Avalos/Salave’a: How They Create Oregon’s Conference-Leading Pass Rush

Charles Fischer, Mr. FishDuck Analysis

Funny how things reverse when you least expect it, isn’t it? It wasn’t that long ago the Oregon offense was scoring boatloads of points, and so many people would be screaming at the defensive coordinator for giving up so many points. Now we have the reverse, and while the offensive woes do frustrate us, we do need to enjoy this unique defense that is emerging and now leading the conference in sacks. (15 in only four games!)

I remember years ago being in the San Francisco airport and meeting assistant coach Joe Schaffeld who was in charge of the Duck defensive line. I had a blast talking with him and as an old offensive tackle — I shared my bias about the advantage that we have on the other side of the ball from him. (Remember, he was on the Rose Bowl team that played the top-ranked team, Ohio State, to within a field goal.)

This fellow was highly entertaining, and incredibly knowledgeable. I will never forget how he leaned into me, squinted his eyes and with a very serious expression growled

I can defeat any blocking scheme you got!

I imagine that defensive coordinator Andy Avalos with his 3-3-5 defensive system, and Joe Salave’a with his defensive line techniques, feel the same way as that great Duck player and coach did. Let’s take a look at a couple of pass-rushing examples from the Stanford game and learn what to watch out for when we play Cal next week. (The remainder of this analysis will take four minutes or less for you is all)

La’Mar Winston doing a CHOP, then Rip!

A big third-down stop was created with an only a three-man rush, but it was senior La’Mar Winston (above) who made it happen with a Chop, and then a Rip move on the Stanford offensive tackle. Winston drove the Cardinal quarterback out of the pocket, which led to him getting sacked by Gus Cumberlander.

When you watch the video below in slow motion, watch for how Winston does not chop from a high starting point, but from a natural motion as if he’s pumping his arms while he’s running. It is an effective way to get the offensive tackle’s hands off of him so La’Mar can get into the backfield.

Now the Rip move!

In the instant after the Chop, Winston (Red circle above) will dip his shoulder and Rip around the corner, as the Cardinal tackle has lost leverage and control of the Duck defender. At this point in the pass rush, Winston is now using his weight and speed in motion as a weapon …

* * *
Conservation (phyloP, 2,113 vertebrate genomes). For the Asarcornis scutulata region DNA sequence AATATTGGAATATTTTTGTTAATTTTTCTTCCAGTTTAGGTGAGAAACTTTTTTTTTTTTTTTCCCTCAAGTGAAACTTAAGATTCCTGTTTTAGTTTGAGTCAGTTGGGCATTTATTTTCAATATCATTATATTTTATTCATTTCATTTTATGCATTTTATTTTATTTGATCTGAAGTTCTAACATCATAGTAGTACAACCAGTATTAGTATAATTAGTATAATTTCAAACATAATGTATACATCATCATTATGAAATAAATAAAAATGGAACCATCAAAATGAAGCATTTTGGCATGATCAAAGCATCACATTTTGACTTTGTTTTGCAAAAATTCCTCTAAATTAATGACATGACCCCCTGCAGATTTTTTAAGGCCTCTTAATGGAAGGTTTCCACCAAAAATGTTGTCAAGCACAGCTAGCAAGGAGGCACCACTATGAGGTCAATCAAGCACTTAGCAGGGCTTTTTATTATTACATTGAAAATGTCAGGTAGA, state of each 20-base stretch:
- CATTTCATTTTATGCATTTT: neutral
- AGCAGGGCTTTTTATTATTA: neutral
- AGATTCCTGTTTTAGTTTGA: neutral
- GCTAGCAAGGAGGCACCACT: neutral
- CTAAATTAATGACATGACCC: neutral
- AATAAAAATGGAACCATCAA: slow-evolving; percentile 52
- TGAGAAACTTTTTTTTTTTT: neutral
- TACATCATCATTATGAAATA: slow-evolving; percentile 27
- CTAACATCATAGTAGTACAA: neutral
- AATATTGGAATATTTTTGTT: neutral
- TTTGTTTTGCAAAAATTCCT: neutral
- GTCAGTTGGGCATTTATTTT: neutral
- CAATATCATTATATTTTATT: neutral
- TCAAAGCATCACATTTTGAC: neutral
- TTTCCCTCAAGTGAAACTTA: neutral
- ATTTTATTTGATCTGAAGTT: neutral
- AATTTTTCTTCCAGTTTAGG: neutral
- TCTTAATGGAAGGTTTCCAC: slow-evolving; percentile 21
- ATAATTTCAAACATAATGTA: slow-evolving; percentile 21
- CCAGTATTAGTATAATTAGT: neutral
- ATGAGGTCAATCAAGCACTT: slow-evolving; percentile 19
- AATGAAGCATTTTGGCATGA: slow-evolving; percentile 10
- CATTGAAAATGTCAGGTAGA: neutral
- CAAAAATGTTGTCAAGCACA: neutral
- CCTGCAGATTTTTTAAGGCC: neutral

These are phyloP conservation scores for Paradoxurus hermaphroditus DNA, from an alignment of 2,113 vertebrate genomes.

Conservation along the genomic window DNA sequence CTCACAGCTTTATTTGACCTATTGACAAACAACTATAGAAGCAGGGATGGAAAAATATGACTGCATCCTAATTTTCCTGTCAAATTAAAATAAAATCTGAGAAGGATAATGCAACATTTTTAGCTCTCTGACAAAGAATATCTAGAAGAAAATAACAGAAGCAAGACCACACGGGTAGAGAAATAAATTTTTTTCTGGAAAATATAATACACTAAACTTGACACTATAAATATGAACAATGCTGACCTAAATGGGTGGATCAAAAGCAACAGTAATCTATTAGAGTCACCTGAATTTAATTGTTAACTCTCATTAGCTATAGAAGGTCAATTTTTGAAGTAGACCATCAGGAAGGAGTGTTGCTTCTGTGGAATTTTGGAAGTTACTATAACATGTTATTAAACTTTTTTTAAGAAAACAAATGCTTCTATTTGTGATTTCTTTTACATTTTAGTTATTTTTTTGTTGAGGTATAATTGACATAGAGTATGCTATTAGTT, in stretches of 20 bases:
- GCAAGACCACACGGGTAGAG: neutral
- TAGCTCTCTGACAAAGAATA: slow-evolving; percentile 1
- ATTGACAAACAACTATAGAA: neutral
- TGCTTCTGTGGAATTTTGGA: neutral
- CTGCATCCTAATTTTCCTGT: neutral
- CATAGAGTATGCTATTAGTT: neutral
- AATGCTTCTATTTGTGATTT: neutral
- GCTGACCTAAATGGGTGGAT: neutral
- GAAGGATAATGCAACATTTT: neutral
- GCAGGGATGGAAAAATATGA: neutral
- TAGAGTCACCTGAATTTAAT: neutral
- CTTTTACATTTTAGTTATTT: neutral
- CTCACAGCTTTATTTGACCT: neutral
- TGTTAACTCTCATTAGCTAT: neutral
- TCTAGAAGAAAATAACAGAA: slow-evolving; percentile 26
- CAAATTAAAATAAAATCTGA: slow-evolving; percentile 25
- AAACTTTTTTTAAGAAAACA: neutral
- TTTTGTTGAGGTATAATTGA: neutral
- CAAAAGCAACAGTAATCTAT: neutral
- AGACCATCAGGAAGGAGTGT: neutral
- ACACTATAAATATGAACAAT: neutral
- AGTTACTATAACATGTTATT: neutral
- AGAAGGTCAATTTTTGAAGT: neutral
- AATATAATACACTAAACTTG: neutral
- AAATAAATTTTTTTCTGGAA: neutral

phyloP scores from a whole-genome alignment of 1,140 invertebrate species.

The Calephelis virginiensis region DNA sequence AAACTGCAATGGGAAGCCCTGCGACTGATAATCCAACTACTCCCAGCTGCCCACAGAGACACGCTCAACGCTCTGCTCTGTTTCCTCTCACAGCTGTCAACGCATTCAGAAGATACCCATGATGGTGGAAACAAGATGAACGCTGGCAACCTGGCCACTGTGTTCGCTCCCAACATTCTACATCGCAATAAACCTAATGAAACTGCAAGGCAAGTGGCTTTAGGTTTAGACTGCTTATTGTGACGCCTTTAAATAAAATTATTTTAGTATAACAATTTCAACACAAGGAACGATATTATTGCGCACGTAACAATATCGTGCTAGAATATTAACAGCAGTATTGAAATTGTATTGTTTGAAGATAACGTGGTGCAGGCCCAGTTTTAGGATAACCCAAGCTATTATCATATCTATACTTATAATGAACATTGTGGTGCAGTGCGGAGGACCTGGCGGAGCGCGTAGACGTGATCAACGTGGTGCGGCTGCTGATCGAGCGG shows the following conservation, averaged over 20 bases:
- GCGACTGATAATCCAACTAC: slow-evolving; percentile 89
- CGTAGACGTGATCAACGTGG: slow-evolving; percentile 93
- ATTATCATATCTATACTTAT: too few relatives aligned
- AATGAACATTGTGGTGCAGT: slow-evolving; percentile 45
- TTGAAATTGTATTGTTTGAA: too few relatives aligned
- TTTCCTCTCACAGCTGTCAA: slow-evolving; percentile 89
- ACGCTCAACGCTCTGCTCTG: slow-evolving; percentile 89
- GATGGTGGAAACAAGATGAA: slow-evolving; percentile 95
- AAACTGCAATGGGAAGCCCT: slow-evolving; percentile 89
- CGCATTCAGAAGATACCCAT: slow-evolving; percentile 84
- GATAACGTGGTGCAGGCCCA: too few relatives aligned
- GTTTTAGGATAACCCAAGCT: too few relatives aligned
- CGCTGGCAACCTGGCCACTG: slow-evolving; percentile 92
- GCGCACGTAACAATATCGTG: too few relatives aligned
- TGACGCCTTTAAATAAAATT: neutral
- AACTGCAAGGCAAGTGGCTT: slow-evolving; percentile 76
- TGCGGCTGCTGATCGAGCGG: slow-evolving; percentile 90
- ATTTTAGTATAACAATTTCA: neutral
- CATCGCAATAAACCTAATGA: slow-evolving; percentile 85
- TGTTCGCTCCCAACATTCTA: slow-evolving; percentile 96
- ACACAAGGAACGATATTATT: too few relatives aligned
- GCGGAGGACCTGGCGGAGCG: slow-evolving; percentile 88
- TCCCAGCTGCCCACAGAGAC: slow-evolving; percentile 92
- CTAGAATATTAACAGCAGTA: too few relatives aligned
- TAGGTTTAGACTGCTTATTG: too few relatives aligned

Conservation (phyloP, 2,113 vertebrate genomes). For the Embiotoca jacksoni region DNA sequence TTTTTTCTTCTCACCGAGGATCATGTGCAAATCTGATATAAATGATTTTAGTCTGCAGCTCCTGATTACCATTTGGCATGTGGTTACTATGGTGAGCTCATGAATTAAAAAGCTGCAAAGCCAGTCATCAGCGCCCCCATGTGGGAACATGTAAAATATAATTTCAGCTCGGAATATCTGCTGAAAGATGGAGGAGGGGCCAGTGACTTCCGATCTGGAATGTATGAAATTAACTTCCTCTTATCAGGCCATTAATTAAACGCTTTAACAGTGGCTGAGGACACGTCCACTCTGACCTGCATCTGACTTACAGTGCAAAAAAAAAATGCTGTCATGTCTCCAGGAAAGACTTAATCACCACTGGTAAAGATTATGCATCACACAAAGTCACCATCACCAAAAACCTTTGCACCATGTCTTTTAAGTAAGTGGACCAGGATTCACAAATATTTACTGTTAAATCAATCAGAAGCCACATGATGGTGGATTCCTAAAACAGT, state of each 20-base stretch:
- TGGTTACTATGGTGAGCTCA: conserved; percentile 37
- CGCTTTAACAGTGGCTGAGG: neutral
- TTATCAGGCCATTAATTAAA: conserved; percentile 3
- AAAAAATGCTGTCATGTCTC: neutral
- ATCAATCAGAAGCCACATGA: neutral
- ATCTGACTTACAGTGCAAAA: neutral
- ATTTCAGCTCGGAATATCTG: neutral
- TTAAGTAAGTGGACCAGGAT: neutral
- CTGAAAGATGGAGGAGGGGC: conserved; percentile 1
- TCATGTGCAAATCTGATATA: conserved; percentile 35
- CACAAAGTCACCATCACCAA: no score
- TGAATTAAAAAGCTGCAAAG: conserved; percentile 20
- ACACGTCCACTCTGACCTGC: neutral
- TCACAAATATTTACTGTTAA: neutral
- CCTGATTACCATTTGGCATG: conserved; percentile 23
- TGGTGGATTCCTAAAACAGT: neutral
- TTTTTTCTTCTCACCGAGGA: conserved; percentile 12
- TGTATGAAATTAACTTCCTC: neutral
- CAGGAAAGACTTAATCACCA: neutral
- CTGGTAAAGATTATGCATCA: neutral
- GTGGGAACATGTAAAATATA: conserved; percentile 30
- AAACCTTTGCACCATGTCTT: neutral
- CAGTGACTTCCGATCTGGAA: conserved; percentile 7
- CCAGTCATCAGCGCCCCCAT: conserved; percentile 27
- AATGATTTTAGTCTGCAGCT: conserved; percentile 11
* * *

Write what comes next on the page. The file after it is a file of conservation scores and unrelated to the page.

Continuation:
Cumberlander got the sack, (above) but I’m sure in the team meeting room Winston got the glory as well because it doesn’t happen without him flushing the quarterback from the pocket so Gus could clean up and make a huge third down stop.

Drayton Carlberg’s Bull Rush features lower leverage!

One NFL coach explained online recently how even though there are a multitude of successful pass rushing moves, the best one is still the Bull Rush. Above is a great example from Drayton Carlberg going against an experienced Cardinal guard. The key is to charge into the offensive lineman with a full extension of your arms and inside of the OL’s arms and on the chest. Whoever has inside control has the advantage, or as football coaches like Ken Woody will say, “The low man wins.” Note also the explosion of Carlberg’s hips (yellow arrow above) for power up and into the Cardinal …

It comes down to the hands…

Note how the Cardinal guard (yellow arrow above) has been knocked backwards from the powerful Bull Rush of Drayton. The next step is to discard the offensive lineman and get to the quarterback. The Ducks practice these hand moves nearly every day in practice, and as Drayton pushes off — it prevents the guard from stopping him while helping to project Carlberg into the quarterback.

Watching this never gets old, and it is thrilling for me to see so many red-shirt seniors like Drayton Carlberg, Gus Cumberlander, Gary Baker and Bryson Young — players who weren’t starters very often in the past — making an impact in this new defense.

I couldn’t help but wonder if the sacks in the game came easier for both La’Mar Winston and Drayton Carlberg since they go up against the Oregon left side offensive line in Shane Lemieux and Penei Sewell every day? Wouldn’t that make the Stanford competition seem easier by comparison?

I guess that is iron sharpening iron …

My friends, I have not done an analysis article like this in a very long time, as I am usually doing opinion articles. Something I have to master is brevity, as that is our new standard with analysis articles and I appreciate your patience. With the bye week, it was fun to dust off those old skills to study this Avalos defense that is bringing us so many thrills.

“Oh how we love to learn about our Beloved Ducks!”

Charles Fischer           (FishDuck)
Eugene, Oregon                                                                                                                            Top Photo From Video

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